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Japan, US regulators search battery maker GS Yuasa in Kyoto over Boeing fault news
21 January 2013

Japan's transport ministry and US regulators searched GS Yuasa Corp headquarters in Kyoto to probe battery faults that led to the grounding of the Boeing Dreamliner fleet.

Officials entered GS Yuasa's offices and the company was fully cooperating with the authorities, according to Tsutomu Nishijima, a spokesman for the lithium-ion battery supplier. The search continued till about 5 pm local time, according to an e-mailed statement from the ministry.

The company's batteries are at the centre of the investigation into the causes of a fire on a Japan Airlines Co plane as also an emergency landing by an All Nippon Airways Co jet.

Boeing said last week it would not deliver any 787s until the FAA confirmed that the Dreamliner's flammable lithium-ion batteries that formed part of the electrical system supplied by Thales SA, were safe.

The search got under way at 11 am and the ministry sent one official, while the FAA sent two people to Kyoto, Shigeru Takano, a director for air transportation in the ministry's Civil Aviation Bureau, told reporters in Tokyo.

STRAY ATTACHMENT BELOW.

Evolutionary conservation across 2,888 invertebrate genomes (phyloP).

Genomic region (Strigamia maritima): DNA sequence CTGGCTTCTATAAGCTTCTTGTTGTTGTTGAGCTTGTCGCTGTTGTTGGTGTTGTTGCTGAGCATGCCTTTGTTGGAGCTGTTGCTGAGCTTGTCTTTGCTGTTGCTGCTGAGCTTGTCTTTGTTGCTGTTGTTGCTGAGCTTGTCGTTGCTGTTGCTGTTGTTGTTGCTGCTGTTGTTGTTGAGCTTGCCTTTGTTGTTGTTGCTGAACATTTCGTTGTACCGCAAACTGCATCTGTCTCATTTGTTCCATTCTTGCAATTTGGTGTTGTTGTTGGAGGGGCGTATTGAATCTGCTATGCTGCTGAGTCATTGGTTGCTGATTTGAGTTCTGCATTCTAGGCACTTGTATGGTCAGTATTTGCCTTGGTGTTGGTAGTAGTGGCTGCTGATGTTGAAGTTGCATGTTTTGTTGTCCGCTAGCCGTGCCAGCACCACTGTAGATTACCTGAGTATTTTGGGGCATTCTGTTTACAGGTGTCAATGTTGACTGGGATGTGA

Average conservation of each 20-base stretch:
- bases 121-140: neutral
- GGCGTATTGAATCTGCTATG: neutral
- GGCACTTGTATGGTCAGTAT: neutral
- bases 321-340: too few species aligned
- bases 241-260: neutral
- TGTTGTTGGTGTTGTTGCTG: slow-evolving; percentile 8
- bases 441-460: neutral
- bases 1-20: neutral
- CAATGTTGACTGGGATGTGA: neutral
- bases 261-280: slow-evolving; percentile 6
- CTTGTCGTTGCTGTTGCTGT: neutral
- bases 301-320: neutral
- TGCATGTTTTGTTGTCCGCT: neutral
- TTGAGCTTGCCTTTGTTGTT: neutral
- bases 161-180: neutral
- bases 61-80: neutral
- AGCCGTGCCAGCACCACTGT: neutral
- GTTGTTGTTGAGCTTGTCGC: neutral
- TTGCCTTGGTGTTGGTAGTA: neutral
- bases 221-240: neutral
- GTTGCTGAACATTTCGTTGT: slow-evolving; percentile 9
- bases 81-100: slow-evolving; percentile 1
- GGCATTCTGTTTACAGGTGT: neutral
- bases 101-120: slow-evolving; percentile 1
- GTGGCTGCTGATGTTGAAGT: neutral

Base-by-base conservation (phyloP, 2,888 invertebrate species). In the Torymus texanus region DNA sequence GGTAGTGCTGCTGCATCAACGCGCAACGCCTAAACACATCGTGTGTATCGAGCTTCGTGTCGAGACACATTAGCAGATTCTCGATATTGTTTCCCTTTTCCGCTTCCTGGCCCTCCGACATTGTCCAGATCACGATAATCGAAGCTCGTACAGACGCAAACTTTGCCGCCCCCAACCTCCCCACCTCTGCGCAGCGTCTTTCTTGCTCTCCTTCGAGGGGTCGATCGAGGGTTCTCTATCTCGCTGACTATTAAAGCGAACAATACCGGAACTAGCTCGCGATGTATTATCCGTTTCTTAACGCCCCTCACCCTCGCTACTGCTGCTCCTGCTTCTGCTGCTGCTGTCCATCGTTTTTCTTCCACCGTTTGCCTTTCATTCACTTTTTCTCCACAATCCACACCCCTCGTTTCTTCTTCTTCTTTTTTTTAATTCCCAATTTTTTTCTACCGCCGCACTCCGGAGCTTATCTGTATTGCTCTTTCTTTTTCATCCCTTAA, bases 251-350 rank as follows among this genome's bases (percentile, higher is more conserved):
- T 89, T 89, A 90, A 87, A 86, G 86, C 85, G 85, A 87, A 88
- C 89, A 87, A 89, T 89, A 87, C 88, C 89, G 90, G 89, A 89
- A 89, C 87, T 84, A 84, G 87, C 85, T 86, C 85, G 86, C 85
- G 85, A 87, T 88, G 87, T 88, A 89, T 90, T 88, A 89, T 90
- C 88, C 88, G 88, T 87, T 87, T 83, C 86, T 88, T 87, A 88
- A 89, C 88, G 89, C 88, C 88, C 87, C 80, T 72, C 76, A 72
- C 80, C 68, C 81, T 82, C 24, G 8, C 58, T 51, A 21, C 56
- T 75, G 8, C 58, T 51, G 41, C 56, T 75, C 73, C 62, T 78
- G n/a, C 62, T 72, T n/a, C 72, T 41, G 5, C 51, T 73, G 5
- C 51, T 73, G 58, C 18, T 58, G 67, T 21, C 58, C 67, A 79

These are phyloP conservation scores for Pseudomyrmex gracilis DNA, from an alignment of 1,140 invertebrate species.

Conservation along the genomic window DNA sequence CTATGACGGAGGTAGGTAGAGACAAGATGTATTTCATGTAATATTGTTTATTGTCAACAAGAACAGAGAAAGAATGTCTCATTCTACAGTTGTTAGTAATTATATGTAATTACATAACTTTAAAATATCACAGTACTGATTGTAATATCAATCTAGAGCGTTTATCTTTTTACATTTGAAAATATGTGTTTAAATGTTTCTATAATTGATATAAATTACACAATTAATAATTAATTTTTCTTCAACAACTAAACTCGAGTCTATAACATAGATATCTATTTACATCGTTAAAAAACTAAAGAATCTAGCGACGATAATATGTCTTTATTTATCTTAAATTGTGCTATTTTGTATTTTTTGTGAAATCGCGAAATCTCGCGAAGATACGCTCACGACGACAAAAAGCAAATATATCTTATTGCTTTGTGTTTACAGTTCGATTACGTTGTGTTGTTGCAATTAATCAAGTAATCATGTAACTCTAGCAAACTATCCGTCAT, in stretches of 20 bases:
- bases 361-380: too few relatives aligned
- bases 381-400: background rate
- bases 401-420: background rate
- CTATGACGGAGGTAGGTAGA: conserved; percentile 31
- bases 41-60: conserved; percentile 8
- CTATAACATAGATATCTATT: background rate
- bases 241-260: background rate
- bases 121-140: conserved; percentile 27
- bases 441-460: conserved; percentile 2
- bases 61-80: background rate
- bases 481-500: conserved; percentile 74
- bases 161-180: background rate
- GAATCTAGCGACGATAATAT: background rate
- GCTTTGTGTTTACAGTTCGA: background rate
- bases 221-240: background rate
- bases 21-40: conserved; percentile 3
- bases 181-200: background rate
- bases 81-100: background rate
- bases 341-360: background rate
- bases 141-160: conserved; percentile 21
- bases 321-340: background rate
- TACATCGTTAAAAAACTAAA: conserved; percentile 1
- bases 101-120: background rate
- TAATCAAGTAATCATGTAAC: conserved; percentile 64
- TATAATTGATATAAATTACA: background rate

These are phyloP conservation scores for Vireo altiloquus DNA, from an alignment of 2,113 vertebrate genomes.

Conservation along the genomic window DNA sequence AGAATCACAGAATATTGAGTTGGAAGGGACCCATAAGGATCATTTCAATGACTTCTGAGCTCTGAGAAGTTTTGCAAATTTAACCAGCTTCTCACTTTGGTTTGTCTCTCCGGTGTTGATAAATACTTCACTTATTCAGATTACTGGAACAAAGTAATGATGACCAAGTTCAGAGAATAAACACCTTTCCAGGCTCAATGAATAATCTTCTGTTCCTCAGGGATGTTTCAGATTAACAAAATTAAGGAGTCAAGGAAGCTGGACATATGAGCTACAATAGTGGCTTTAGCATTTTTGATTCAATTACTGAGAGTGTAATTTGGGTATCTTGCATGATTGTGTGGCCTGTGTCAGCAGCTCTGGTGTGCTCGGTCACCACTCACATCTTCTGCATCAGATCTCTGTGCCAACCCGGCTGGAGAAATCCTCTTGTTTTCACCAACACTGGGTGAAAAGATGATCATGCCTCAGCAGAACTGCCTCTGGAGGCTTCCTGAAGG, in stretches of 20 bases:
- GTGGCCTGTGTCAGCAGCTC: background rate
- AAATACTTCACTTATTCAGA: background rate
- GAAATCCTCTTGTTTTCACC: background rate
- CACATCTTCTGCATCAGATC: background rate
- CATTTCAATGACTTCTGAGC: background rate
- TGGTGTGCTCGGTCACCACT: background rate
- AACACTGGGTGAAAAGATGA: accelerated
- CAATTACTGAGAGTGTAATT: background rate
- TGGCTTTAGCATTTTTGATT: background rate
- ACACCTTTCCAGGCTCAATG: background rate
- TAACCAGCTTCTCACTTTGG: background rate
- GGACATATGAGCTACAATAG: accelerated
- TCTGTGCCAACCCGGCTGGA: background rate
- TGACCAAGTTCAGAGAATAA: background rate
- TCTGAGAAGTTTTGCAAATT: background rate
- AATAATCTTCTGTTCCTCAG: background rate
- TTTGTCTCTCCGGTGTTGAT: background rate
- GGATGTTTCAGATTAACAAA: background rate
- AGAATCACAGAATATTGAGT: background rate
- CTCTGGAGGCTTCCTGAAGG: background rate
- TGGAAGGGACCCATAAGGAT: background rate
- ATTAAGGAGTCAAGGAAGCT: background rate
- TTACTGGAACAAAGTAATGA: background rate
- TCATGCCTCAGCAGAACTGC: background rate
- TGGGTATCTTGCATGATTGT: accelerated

''We're checking parts and the manufacturing process to ensure work was carried out appropriately,'' Takano said.

Shares of GS Yuasa, the world's biggest motorcycle battery maker, were up 1 per cent to 318 yen in Tokyo today, a second consecutive day of gains following three straight declines.

Until Boeing was forced by safety regulators to ground its new 787 Dreamliner jets last week, the aircraft manufacturer was flying high, with soaring profits and a recently regained No 1 ranking in jet deliveries over Airbus.

However, the grounding after batteries in two planes caught fire has left the company facing awkward questions. Investors as also government officials are keeping a close watch on developments.

Although company officials said they expected to find a solution quickly, federal regulators yesterday ruled out one simple explanation - that the battery was overcharged. If the problems proved more complicated, they could threaten the company's expansion plans as also the jobs that went with it, experts point out.

According to experts, in what could be the worst possible outcome right now, the aircraft maker might have to redesign its powerful new lithium-ion battery system, or revert to older, safer models. According to aviation experts, such changes could cost hundreds of millions of dollars and knock off the 20 per cent savings in fuel costs that the new jets had delivered. (See: Boeing halts 787 deliveries, but production to go on)

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Japan, US regulators search battery maker GS Yuasa in Kyoto over Boeing fault